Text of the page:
Focus On... Egypt

Government ownership of the media in Egypt has made PR activity in the North African country extremely difficult to action in the past. Egypt has been a republic since 1953, ruled by the National Democratic Party leader, president Mohamed Hosni Mubarak, since 1981.

The Egyptian constitution now guarantees freedom of the media and this is increasingly being respected. As a result, there has been a recent boom in the growth of broadcast, print and online media in the country.

This has allowed what is currently a relatively immature comms market to start to see an upward growth trend.



Due to internal perceptions of and general confusion over what the role of comms is, the industry worth is difficult to ascertain.

The nature of the Egyptian PR industry is one of great complexity. The political climate and a general lack of understanding of how comms works have had a major impact on the development of this new sector in the country.

Rania Azab, MD, 4 PR said: ‘Media was mainly owned by the government with too many restrictions for PR activities. PR in Egypt has always been confused with advertising and sometimes administration.'

She added: ‘There are a lot of challenges facing the industry. Mainly, educating the clients on the value of PR and that it is not a commodity but rather an important strategic function.'

According to Promax PR's regional director and head of strategy Cem Arikoler, a fast changing media landscape and understanding who does what and where, makes the job of a comms professional a difficult one.

He said: ‘Dealing with the Egyptian media for the last 12 years from a regional perspective, I can say that it's not an easy market to deal with. There are over 200 daily newspapers some of which have a lifecycle of only six months.

‘The challenge always remains to know who is whom as sometimes a newspaper with a million readers a day can have a "journalist" who will in fact ask for financial returns on any publicity.'



According to Azab and Arikoler, the most influential publications are those owned and run by the government, suggesting that a great degree of control is still maintained by the governing party.

Lahram, Alkhabar and Elgomhorya are the key print titles, all of which are state run. El Masry Al Youm and El Sherouk are both independent titles currently becoming increasingly popular and challenging those produced by the government.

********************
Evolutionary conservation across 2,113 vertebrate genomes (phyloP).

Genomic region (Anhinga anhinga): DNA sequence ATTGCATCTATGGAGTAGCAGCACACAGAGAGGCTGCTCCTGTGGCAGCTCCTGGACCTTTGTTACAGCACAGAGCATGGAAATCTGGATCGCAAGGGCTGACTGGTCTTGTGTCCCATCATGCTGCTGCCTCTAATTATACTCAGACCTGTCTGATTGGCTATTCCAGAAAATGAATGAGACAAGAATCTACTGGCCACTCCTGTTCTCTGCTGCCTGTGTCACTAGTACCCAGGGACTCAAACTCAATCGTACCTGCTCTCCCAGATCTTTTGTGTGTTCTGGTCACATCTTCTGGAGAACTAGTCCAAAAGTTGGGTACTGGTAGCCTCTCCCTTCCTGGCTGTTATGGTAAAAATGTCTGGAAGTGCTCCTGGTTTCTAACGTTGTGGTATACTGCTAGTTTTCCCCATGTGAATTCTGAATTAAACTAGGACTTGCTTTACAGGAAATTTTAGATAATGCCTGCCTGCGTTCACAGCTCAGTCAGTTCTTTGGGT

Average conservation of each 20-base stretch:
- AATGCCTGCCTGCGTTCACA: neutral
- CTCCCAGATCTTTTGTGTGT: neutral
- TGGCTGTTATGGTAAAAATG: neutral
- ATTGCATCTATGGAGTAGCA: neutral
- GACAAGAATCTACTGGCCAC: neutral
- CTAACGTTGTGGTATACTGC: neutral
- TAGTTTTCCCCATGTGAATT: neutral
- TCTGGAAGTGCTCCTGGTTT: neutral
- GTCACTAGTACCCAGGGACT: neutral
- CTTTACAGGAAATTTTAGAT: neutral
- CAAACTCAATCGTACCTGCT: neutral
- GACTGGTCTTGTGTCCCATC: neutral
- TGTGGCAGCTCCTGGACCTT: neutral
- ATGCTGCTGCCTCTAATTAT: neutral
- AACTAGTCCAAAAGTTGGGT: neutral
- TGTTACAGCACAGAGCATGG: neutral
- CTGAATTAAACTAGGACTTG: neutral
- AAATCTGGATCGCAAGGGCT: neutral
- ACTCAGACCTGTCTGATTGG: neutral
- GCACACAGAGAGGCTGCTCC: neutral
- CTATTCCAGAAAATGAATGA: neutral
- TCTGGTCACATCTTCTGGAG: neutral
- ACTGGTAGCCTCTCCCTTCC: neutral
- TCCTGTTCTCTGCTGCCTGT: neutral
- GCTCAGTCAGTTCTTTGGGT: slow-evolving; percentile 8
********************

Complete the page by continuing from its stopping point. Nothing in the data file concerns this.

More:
In terms of broadcast media, Azab explained: ‘Apart from the national TV stations, there are a wave of competing talk shows that have high viewership and great influence on the public opinion; Al Ashira on Dream TV and El Qahir El Youm on Orbit, 90 Minutes on Mehwar.'

In terms of channels, Arikoler cites Al Jazeera and Al Arabia as the most popular channels, both of which do not broadcast from Egypt.

Digital media is currently increasing in power. Ziad Hasbani, MD, Weber Shandwick/Promoseven Public Relations explains that over the past two years, more Egyptians are obtaining their news from online sources, with dedicated online news portals increasingly springing up.

He said: ‘Internet penetration has grown over 2000 per cent since the beginning of the century, while Facebook has over one million users in the country.'

Social media use has grown with the rise of digital media, according to Hasbani.

Azab cites Facebook and LinkedIn as the key social media platforms but adds that Twitter isn't really on the radar in Egypt at present.


Bellwether brands

Telecom companies are among the key brands working in the Egyptian market. Mobinil, Vodafone, Etisalat and Telecom Egypt are competing for space in this arena.

HP and P&G are also two of the big hitters in the market.

Arikoler explains: ‘They have systemic media approaches, public outreach activities and government relations. Both brands take their PR seriously.'

However, he adds that many brands cut back on PR spend due to the downturn.

‘Cultural sensitivities' are cited as a key problem for major global brands by Hasbani.

He said: ‘The reputational challenges American/international companies face are the fact that they are successful, well, known brands operating in a Muslim country. There are a lot of cultural sensitivities that need to be taken into consideration and adeptly managed.'



The market is a tough one for larger global agencies to get a foothold in, according to Arikola. Many global brands are represented by small local affiliates.

Rada Research, Editor, Weber Shandwick/Promoseven, Edelman/Promax and WPP agencies all sit in the agency mix.

Azab said: ‘There is a good number of multinational agencies that came recently into the market. There is no industry ranking, so it is difficult to name the most successful.'



The government has started to understand the importance of the PR industry and as a result has started investing in it.

Arikola said: Over the course of the years we have seen a major development of the public affairs industry. It's now augmentation, discussions, convincing and using PR to pressure decisions. It's not under the table politics anymore.'

There are currently no specialised agencies involved with public affairs or lobbying.

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